Government

"E.P.A. Faces Bigger Tasks, Smaller Budgets and Louder Critics"

"Under fierce attack from the political right, and with even some Democrats questioning its competence, the Environmental Protection Agency is facing a tumultuous election year — with rising regulatory responsibilities, falling budgets and its very existence at stake."

Source: NY Times, 03/21/2016

"Flint Water E-Mails Written To Stay Secret"

As the Flint water crisis was being discovered, Michigan environmental officials tried to manipulate exemptions in the state's freedom of information law to keep secret emails that should have been subject to disclosure.

Source: Detroit Free Press, 03/15/2016

"Legionnaires’ Outbreak in Flint Was Met With Silence"

Michigan officials still say they cannot conclusively link an outbreak of Legionnaire's disease to Flint’s contaminated water supply, partly because sputum cultures were not collected from patients. But the possibility of a link was raised in internal government emails as early as October 2014, and state officials did not inform the public of the outbreak until last month.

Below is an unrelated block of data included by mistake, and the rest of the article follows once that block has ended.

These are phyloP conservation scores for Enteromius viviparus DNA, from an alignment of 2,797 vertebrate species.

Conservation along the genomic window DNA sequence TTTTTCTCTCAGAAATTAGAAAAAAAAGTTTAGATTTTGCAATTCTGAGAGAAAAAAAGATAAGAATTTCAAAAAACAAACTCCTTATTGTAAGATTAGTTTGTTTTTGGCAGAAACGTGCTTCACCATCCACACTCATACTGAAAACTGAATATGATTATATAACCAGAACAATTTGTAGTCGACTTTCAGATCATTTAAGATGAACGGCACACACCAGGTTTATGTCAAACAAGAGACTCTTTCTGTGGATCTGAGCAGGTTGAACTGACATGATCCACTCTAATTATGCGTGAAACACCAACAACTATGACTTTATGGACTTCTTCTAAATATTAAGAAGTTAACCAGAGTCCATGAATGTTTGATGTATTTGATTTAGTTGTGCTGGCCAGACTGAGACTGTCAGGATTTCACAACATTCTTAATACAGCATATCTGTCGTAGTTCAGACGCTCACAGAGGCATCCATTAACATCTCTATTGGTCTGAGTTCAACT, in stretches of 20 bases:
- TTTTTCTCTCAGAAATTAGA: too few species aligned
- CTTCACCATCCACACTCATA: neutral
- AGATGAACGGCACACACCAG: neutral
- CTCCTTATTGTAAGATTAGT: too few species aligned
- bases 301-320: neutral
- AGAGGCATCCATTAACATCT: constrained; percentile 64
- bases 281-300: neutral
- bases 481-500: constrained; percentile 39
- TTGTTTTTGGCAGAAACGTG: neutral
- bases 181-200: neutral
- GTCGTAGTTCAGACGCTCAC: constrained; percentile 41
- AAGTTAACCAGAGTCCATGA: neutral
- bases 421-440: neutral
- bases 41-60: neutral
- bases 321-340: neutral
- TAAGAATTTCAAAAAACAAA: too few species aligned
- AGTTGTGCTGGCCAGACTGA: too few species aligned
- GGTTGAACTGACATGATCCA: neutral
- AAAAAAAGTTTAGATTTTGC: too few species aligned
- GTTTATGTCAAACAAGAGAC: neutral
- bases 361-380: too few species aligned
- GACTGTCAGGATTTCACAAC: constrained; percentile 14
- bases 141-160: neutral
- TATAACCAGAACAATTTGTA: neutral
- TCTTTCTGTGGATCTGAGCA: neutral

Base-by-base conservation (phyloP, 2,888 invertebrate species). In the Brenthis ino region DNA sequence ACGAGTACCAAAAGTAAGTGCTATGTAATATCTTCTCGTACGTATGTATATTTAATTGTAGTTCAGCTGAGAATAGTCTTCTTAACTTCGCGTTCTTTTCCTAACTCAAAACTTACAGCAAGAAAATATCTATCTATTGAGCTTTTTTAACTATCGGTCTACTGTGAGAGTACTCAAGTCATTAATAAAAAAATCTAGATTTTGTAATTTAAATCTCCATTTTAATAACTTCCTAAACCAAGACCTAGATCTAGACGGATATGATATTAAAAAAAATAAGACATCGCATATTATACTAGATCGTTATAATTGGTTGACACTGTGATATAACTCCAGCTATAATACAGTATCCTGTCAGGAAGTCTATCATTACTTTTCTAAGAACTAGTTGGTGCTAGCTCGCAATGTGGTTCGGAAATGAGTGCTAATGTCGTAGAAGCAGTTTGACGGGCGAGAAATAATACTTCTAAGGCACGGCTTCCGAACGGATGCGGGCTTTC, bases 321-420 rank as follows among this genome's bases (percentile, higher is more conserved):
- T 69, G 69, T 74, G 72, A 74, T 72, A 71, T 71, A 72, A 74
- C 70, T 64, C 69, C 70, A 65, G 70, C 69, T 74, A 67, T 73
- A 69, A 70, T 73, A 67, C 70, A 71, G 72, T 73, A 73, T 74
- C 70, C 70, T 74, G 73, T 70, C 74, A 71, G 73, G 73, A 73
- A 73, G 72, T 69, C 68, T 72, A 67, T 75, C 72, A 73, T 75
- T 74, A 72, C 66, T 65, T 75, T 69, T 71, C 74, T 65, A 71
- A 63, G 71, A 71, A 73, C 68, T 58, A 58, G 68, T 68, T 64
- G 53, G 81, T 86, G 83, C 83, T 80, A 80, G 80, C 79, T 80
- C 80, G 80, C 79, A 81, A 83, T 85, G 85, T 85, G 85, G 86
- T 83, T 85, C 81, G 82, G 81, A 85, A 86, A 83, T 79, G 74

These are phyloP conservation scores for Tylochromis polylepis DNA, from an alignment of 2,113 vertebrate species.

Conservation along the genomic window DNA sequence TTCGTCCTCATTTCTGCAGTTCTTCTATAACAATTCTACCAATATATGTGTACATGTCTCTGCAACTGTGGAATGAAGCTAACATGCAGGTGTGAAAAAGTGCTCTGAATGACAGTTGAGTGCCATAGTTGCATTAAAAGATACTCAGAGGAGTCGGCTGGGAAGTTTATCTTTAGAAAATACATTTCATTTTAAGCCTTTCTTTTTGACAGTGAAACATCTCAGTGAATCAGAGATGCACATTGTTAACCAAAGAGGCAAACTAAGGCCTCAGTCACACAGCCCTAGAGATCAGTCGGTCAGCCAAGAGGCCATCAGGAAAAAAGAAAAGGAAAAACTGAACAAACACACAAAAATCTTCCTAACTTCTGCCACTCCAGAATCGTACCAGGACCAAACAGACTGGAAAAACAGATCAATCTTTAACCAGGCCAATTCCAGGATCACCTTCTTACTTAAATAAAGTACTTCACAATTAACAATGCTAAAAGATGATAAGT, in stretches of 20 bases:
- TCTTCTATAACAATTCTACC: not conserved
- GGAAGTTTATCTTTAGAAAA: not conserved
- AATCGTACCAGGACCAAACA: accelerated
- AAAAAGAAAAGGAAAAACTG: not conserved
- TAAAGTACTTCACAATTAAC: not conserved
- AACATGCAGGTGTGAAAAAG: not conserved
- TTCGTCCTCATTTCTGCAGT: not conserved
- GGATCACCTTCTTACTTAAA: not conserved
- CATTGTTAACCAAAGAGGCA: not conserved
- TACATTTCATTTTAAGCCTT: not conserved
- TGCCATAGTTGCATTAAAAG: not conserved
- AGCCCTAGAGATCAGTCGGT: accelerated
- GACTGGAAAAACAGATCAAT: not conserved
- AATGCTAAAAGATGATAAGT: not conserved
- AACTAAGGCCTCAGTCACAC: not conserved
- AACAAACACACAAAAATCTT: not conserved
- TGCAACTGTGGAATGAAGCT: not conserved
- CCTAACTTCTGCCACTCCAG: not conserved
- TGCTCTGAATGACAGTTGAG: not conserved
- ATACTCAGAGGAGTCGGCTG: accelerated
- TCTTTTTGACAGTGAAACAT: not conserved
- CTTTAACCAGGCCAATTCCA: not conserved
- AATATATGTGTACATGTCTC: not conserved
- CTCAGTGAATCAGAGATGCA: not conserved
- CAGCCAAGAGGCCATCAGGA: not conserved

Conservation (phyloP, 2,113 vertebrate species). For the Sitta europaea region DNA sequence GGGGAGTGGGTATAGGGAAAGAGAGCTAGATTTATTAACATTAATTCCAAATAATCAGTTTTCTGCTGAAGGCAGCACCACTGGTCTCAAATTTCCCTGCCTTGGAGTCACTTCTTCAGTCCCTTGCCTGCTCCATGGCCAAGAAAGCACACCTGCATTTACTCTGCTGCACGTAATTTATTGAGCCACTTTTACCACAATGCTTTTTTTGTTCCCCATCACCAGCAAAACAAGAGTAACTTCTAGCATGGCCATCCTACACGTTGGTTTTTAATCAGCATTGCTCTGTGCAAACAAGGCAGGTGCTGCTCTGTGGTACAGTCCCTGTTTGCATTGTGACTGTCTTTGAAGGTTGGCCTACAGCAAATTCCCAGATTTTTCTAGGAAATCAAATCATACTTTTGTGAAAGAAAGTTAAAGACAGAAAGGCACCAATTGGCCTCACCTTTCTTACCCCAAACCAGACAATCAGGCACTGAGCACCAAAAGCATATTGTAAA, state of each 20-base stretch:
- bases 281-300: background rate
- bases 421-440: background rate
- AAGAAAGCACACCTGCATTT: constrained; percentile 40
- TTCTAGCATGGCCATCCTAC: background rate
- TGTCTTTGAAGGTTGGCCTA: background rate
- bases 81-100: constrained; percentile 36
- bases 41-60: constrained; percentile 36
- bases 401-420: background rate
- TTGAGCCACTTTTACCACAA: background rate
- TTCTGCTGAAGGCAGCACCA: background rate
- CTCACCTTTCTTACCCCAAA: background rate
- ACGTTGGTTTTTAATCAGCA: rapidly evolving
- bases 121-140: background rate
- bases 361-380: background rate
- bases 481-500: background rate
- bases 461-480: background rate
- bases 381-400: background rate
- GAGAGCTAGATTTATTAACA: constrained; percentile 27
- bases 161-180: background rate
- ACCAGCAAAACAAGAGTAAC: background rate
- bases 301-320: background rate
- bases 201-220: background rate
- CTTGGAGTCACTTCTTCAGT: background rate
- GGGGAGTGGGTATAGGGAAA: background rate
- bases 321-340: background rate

Source: NY Times, 02/23/2016

EPA Grants and Contracts Databases Offer Gumshoes Eye on Agency

Grants and contracts are a key way that the agency extends the reach of its work into the world beyond agency offices. They may include an engineering project to clean up a Superfund site, an environmental education and outreach program, snow-plowing agency parking lots, expert studies, and computer services.

Maine Law Hid Threats to Public from Oil Trains

Maine passed a law in 2015 that allowed railroads to keep oil-train routing information from the public — over the governor's veto. In the Maine Center for Public Interest Reporting's Pine Tree Watchdog, Dave Sherwood reports how the provision was a bait-and-switch.

Failure to Disclose Lead Threats in Drinking Water: Widespread Problem

Bad as it is, the Flint drinking water disaster is hardly uncommon. Even though the law requires authorities to tell the public of dangerous levels of lead in drinking water, they often don't.

"Michigan Legionnaires' Deaths Were Preventable, Official Says"

"Residents of Flint, Michigan, began getting gravely ill and in some cases dying in summer 2014 in one of the worst outbreaks of Legionnaires' disease in U.S. history, and a county health director says attempts to find the source were hampered when the state wouldn't request federal assistance."

Source: CNN, 02/15/2016

Pages

Subscribe to RSS - Government